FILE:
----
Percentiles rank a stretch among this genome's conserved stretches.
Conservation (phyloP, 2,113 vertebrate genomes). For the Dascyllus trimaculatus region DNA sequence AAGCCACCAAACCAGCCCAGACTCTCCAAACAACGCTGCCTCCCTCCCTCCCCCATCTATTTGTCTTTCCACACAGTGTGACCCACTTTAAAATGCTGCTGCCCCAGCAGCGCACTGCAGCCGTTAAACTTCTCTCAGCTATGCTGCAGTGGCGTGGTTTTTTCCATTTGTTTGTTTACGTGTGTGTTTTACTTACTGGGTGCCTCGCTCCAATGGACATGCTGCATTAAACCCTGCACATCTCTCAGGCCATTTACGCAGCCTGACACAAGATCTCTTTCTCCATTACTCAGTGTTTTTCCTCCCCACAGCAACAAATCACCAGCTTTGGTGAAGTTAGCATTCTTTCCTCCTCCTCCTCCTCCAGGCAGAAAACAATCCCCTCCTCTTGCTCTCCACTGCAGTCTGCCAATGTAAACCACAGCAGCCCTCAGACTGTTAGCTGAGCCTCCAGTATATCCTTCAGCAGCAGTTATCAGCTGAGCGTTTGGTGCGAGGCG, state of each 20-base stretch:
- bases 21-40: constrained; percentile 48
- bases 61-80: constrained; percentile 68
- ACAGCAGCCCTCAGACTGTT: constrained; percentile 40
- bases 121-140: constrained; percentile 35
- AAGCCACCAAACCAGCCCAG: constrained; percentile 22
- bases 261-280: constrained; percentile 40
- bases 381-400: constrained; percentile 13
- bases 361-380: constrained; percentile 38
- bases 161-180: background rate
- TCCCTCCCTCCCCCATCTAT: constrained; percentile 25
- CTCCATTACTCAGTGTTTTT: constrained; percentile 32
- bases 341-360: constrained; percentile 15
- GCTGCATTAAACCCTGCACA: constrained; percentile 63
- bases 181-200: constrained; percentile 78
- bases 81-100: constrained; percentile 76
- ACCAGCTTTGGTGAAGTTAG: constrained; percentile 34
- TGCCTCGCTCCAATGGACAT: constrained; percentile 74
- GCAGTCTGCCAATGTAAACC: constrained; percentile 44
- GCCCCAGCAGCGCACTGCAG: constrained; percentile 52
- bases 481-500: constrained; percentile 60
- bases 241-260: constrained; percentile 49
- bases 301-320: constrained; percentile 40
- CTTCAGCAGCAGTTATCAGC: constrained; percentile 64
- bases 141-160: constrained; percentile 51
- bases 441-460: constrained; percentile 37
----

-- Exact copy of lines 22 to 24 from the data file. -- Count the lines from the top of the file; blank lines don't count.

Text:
- bases 481-500: constrained; percentile 60
- bases 241-260: constrained; percentile 49
- bases 301-320: constrained; percentile 40